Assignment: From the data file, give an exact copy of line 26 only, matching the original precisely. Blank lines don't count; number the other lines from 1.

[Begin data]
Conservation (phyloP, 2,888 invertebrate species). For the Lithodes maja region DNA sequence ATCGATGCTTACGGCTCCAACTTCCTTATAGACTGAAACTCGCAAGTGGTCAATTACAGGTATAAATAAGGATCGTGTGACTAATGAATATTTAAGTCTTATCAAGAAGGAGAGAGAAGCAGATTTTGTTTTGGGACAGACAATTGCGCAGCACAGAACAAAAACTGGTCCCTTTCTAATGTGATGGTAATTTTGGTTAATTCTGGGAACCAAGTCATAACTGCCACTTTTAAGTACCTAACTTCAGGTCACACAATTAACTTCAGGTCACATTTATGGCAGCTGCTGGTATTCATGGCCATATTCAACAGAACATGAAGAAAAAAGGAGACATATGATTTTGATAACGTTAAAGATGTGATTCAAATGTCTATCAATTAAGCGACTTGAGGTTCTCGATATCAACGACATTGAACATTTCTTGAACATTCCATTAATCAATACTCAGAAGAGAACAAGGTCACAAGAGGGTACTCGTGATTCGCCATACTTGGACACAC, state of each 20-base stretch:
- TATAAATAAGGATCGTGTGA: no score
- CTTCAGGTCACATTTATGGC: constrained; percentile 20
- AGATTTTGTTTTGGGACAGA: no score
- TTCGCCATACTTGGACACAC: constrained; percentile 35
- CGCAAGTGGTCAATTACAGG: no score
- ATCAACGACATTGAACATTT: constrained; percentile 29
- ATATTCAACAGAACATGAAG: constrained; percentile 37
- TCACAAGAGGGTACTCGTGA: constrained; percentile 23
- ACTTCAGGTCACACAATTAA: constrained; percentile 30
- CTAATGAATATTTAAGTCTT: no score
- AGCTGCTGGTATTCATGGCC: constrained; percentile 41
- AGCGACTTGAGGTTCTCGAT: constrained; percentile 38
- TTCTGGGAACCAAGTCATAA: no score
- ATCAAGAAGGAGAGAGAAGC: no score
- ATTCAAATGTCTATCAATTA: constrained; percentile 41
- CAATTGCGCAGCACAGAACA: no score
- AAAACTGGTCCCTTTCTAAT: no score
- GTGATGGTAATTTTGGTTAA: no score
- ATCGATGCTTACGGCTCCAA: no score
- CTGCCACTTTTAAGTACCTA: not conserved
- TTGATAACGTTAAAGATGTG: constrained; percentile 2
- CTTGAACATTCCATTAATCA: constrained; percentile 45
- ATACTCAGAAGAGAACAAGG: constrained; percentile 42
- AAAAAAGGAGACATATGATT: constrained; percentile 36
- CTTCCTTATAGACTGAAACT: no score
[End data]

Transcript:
- CTTCCTTATAGACTGAAACT: no score